MONTGOMERY — Negotiations over the future of gambling legislation in the Alabama Senate continued Tuesday.

The House recently approved two bills that laid the basis for comprehensive gaming. House Bill 151 (HB151) repeals all constitutional amendments allowing gambling in certain parts of the state and removes the state's constitutional gambling prohibition. House Bill 152 (HB152) authorizes a series of provisions legalizing casino gaming in specific locations, a statewide lottery, and online sports betting.

There was no public movement on the two bills in the Senate last week, but negotiations continue privately. 

"We've taken two steps forward and one step back, or maybe it's one step forward and two steps back. I can't figure out which. We'll work on it," State Sen. Greg Albritton (R-Atmore), the Senate sponsor of the House gambling legislation, told 1819 News on Tuesday.

Multiple opponents of the legislation in the Senate said the comprehensive gambling package was dead last week. Although, they did say a bill creating just a lottery was a possibility. 

Senate Minority Leader Bobby Singleton (D-Greensboro) told reporters on Thursday that gambling legislation was "the opportunity to do something great."

"Alabama can move forward. We're going to have some little funding issues that are going to come up. Federal dollars will be gone after '26. We're going to be faced with these budgets by ourselves. We're going to need extra money here. Prisons are being overcrowded; it's costing us a lot of money. Medicaid, Medicare … it's costing us a lot of money. We're going to need dollars to be able to continue to help us function in this state. Gaming is a way to do it. I think they've sent us a bill up here that's something we can work with. I look forward to the day that we can have a real debate about it," Singleton said.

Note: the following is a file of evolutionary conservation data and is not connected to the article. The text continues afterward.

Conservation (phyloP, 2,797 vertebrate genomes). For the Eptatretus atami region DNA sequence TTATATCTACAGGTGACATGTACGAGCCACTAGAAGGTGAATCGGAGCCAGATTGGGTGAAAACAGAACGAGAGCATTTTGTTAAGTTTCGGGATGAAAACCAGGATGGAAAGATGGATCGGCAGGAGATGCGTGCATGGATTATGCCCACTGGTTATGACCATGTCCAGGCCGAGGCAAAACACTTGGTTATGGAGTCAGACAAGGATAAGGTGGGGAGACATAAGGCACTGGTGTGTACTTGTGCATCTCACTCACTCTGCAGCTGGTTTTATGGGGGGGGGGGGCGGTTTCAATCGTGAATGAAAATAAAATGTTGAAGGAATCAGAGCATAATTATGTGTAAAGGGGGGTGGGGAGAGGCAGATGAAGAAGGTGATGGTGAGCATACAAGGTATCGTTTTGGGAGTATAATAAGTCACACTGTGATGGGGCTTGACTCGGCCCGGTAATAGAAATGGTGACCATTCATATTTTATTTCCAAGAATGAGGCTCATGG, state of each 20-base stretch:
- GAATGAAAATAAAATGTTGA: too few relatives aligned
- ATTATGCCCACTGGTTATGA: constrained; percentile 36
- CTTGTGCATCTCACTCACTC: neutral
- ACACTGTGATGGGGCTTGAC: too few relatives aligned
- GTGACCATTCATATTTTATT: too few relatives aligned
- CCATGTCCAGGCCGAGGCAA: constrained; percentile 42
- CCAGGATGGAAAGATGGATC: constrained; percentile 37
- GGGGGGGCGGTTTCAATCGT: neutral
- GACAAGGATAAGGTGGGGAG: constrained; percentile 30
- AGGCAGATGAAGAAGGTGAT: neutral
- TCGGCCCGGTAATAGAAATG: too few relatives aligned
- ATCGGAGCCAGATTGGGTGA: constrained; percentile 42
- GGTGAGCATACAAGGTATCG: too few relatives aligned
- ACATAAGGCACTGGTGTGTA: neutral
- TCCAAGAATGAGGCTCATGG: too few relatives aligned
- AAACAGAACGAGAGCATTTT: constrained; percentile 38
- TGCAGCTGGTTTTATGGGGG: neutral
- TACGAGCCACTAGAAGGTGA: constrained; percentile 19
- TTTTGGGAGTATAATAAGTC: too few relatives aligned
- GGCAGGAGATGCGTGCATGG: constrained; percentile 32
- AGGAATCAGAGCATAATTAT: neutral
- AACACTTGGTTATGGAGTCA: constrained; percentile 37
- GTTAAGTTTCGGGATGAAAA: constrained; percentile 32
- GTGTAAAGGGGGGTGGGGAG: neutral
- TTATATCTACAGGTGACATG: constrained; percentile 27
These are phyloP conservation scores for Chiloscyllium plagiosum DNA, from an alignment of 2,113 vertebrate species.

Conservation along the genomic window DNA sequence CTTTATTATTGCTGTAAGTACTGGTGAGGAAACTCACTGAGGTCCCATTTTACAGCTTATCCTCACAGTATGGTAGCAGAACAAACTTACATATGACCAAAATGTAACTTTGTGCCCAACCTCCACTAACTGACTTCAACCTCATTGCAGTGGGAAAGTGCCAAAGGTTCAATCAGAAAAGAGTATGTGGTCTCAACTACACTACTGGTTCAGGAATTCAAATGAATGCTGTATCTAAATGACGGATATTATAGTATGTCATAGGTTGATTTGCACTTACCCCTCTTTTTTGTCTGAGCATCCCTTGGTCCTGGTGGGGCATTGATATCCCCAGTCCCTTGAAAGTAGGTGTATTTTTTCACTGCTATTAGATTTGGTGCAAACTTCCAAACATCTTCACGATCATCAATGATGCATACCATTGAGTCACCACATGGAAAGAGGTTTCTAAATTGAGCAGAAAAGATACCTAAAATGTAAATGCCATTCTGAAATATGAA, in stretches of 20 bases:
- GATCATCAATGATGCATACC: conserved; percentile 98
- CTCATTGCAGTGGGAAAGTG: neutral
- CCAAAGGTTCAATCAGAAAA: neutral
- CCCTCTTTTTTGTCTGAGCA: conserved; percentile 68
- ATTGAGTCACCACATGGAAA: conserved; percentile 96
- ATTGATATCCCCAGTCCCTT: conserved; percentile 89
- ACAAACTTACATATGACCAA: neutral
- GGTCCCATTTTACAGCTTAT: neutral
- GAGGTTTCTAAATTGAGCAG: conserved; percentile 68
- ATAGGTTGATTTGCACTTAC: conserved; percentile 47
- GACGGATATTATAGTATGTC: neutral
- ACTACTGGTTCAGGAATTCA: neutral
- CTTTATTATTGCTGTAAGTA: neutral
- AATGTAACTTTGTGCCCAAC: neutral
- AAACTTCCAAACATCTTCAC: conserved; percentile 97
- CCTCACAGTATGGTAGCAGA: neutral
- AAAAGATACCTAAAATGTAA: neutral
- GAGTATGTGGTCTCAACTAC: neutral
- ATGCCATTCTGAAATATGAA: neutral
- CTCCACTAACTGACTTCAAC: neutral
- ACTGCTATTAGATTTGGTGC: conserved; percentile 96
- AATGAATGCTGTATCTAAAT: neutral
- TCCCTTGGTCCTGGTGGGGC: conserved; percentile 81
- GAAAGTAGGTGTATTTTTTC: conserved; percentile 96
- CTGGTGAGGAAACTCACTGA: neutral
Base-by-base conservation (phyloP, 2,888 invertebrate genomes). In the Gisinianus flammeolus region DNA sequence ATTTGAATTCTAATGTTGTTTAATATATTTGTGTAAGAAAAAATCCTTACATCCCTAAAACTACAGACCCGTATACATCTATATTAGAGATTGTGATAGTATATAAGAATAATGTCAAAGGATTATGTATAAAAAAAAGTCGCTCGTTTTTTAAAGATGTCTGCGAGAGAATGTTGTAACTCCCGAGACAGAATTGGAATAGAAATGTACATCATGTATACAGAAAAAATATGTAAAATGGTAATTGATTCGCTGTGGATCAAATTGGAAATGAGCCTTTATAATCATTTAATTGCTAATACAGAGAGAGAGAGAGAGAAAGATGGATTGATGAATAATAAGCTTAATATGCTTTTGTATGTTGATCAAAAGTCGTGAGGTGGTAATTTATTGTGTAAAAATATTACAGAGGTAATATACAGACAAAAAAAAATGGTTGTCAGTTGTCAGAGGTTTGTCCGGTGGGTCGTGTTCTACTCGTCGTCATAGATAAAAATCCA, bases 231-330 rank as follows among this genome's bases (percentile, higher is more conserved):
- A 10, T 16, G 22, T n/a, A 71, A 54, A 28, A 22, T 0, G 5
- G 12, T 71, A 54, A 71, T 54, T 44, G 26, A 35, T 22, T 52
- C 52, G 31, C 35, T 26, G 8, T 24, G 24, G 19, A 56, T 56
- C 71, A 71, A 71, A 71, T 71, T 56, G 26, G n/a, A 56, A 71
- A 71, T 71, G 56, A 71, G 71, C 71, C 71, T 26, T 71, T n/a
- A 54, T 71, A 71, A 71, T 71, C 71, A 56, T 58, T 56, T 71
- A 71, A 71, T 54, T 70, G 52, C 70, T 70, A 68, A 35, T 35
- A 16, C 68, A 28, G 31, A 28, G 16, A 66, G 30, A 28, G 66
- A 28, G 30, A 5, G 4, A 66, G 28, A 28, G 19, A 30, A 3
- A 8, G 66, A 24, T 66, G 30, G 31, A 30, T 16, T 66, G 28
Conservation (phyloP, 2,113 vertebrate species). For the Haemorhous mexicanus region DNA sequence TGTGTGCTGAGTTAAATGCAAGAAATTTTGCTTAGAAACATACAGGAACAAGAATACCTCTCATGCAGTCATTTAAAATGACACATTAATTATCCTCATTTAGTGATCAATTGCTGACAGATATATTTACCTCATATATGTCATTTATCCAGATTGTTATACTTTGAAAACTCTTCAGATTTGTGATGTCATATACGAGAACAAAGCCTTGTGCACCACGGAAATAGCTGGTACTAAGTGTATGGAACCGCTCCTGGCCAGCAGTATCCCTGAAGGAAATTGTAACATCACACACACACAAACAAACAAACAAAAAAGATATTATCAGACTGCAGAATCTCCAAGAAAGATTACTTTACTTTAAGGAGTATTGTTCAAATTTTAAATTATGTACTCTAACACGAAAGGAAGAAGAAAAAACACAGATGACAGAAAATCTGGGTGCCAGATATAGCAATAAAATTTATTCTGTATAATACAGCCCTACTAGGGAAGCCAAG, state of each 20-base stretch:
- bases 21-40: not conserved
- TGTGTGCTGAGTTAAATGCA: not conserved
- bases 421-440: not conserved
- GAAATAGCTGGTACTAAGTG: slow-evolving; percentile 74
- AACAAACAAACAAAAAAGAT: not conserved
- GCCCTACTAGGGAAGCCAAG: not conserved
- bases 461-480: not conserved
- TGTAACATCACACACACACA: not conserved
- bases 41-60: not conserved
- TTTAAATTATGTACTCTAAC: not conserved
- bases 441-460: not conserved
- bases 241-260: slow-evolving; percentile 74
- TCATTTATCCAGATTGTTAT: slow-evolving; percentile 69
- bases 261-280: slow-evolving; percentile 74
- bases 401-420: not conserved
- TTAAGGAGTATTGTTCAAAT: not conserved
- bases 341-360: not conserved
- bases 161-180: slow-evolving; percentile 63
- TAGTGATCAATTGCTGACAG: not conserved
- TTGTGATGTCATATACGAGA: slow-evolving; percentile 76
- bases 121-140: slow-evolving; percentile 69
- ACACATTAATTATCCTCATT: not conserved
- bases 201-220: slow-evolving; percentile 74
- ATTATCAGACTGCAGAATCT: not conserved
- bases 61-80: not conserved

State Sen. Larry Stutts (R-Tuscumbia) told 1819 News on Tuesday he was still a no-vote on gambling.

"What problem is gambling going to fix? Do we have a shortage of entertainment in the state? Are we short on revenue in the state? No, we've got record budgets. We're doing fine. We've bragged about the fact that through the pandemic we came through with record budgets. A lot of states had terrible financial problems, but we didn't. We touted our conservative management, how well we've come through the last few years, and we've got record budgets on both sides of the budget," Stutts said. "What are we trying to fix? So it's going to raise $900 million. Well, what do we need $900 million for? Just make government bigger? What problem is this going to address? That's why I'm against it for those reasons. I don't think it's a good way to fund the state government, and the state government is pretty doggone well funded right now. It's detrimental to the culture of why we live in Alabama. I appreciate our conservative family values, and gambling is detrimental to that."

After speaking to the Montgomery Area Chamber of Commerce on Tuesday morning, Ivey told reporters she planned to meet with Senate leadership and said she liked the House's version of the legislation.

"I won't sign just any bill. Illegal gambling is already rampant. The state is getting nothing back in return, so we've got to fix this and we've got to get it right. The House passed a good bill. I'm meeting with leadership today to see what the Senate's thinking is. I won't sign just any bill," Ivey said.

On Tuesday, Senate Majority Leader Steve Livingston (R-Scottsboro) told 1819 News, "The Senate Republican Caucus is preparing to take on the gaming and lottery legislation in the near future." 

"Each of our members has had the opportunity to voice his or her opinion and offer suggestions as we debate this legislation. The entirety of the Republican Caucus is engaged in the legislative process, and conversations are ongoing," Livingston said.

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